My best advice is when something is provided for free, think twice about what that means. Are there hidden costs, expectations, future costs, or some other reason you might not want to have that free item? If so, just be sure you get enough value from what you receive to outweigh the costs. Do you have other examples where something might appear to be free on the surface but in reality free isn’t free?

28 Comments

  1. Josh @MoneyBuffalo
    Josh @MoneyBuffalo March 22, 2017

    TANSTAAFL (There ain’t no such thing as a free lunch). I used to do online surveys until I realzied the Return on Investment is horrible unless you are a college student with nothing better to do except play videogames.

    Craigslist & eBay have also become our friend for discretely getting rid of excess gifts that we receive from loved ones.

    • fulltimefinance@fulltimefinance.com
      [email protected] March 22, 2017

      Great examples Josh. I remember doing a lot of surveys back before I was married with kids. I can’t be bothered now to trade thirty minutes for a penny.

  2. Leo T. Ly @ isaved5k.com
    Leo T. Ly @ isaved5k.com March 22, 2017

    Free home evaluation. This is a trick that realtor claim to provide for free, but in reality, they are gathering leads and try to land a new listing. Yes, you may find out the current market price in your area, but you might be persuaded by the realtor to sell your house at a time that you may not be ready. FYI, I am a realtor.

    • fulltimefinance@fulltimefinance.com
      [email protected] March 22, 2017

      Thanks for the inside scoop Leo.

  3. Almost all ad campaigns and freebies are attempts to get you in the door. I see this across the web with various blogs and website. “Download our freebie here in exchange for your email!” – with the freebie, you get them in the door and then hopefully some of those people will convert to loyal followers and spend money on your product.

    It’s the concept of the sales funnel. Get 1000 people in for free, have 10% of those buy a medium product, and have 10 of those people buy the large product.

    • fulltimefinance@fulltimefinance.com
      [email protected] March 22, 2017

      Those marketing campaigns work well for the buyer as long as they are worth your time and they don’t result in you buying something you regret. Unfortunately, I suspect both conditions are not true on average. Did you have a specific type of campaign in mind Erik?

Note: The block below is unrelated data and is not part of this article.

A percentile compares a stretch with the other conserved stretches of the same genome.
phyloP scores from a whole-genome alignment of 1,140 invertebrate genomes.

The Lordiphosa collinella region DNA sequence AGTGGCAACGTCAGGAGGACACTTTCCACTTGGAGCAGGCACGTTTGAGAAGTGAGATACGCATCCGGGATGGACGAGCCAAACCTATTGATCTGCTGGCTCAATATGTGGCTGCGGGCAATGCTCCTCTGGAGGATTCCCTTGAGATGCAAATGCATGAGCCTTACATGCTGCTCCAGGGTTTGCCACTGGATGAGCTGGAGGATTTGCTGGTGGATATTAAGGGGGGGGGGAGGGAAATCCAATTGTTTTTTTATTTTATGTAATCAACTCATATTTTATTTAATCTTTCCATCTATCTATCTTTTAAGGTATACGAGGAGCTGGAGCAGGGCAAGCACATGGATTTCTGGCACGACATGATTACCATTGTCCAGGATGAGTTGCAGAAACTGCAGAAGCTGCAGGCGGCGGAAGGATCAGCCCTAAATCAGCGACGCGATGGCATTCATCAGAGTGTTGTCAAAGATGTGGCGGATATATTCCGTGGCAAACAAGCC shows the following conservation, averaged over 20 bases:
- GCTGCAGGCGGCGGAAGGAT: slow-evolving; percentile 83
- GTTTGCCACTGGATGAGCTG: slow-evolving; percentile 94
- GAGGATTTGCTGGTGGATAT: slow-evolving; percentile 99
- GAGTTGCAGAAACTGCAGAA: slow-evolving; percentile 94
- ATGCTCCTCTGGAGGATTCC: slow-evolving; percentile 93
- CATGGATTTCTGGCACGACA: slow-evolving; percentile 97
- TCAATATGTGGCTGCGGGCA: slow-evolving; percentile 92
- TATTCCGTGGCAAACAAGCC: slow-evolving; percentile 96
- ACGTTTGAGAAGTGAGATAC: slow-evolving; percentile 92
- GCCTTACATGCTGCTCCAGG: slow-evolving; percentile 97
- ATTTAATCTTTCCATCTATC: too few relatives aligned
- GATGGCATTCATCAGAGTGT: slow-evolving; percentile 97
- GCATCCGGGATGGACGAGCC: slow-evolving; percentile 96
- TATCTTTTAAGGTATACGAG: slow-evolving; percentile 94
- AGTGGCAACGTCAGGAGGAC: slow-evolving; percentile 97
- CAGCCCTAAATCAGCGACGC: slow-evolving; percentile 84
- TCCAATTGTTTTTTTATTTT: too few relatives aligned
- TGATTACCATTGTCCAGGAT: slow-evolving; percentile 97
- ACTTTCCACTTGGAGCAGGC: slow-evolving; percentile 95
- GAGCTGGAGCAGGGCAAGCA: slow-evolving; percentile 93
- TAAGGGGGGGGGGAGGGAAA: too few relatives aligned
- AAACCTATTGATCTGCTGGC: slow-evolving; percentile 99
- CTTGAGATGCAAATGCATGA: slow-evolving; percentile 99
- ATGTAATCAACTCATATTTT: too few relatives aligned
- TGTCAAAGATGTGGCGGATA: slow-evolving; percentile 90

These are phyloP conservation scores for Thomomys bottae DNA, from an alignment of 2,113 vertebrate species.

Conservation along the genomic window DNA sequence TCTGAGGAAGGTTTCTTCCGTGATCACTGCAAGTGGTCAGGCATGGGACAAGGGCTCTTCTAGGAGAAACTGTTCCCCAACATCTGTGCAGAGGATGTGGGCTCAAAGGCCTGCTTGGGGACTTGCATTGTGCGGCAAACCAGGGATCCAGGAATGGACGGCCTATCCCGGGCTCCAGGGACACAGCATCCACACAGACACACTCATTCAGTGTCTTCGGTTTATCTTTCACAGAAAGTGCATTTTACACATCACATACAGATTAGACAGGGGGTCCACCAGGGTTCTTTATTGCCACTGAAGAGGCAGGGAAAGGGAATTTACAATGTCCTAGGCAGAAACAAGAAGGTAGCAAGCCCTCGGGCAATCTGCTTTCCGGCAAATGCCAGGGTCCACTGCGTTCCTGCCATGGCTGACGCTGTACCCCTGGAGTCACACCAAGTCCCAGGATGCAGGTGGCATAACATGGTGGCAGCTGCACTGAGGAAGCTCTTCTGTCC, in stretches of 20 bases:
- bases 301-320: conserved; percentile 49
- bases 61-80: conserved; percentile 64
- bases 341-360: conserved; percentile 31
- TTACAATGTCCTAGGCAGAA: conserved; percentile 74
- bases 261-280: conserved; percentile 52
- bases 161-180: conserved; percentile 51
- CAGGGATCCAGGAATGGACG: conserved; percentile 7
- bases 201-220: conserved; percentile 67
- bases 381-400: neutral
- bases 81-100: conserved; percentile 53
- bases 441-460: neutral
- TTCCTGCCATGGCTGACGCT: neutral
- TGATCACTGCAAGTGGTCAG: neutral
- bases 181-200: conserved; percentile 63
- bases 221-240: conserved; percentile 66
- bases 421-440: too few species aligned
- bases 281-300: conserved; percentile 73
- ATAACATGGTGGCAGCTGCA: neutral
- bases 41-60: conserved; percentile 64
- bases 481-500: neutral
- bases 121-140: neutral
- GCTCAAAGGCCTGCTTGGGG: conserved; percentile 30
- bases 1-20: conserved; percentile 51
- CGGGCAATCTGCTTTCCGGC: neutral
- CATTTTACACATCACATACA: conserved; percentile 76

4. Wall Street Physician
    Wall Street Physician March 22, 2017

    Nice article. One example I can think of are the free pianos that are always listed on Craigslist. They’re free, but that’s because they can’t move it out of their house themselves and don’t want to pay for movers. So they put it on Craigslist for free, with the caveat that you have to move it out of the house yourself.

    • fulltimefinance@fulltimefinance.com
      [email protected] March 22, 2017

      I haven’t seen the free pianos but we see a lot of free pool tables here. Same concept, disassembling it and transporting it is a lot of work.

  5. Mr Crazy Kicks
    Mr Crazy Kicks March 22, 2017

    The financial advice is a good one to be cautious of. You always need to think about what the other person is getting out of the deal. Most financial advisers I’ve run into were pushing expensive insurance products and junky funds loaded with fees. They’re always making money somehow.

    • fulltimefinance@fulltimefinance.com
      [email protected] March 23, 2017

      Too true. If you can’t outwardly see how a financial advisor is making money, then there almost has to be a commission in it.

  6. Dividend Diplomats
    Dividend Diplomats March 22, 2017

    Agree with all of these points. A lot of times people are solely focused on the dollar signs instead of reviewing the full picture. Your story at the beginning of the article is a perfect example of this.

    Considering Time is also a huge component. I’ve started thinking about small side hustles in a dollar per hour sense. Surveys, chasing down a dollar, etc. may not be worth the time it takes that could be used commenting in the community and growing our blog’s reach.

    Love the reference to financial advice. People love to hear themselves talk and will share any piece of advice they can give you about saving. By the way, I’m not referring to this community, im talking about family, friends, and others in the community. You have to know what advice to consider and what advice to let go of immediately so you aren’t sepnt using “free” advice that will cost you in the long run.

    Thanks for the great read!

    Bert

    • fulltimefinance@fulltimefinance.com
      [email protected] March 23, 2017

      Thanks for the comment Bert. The trick is of course knowing what that is free has value. Your time versus side hustle situation is a great example of making that determination. What method do you use to value your time?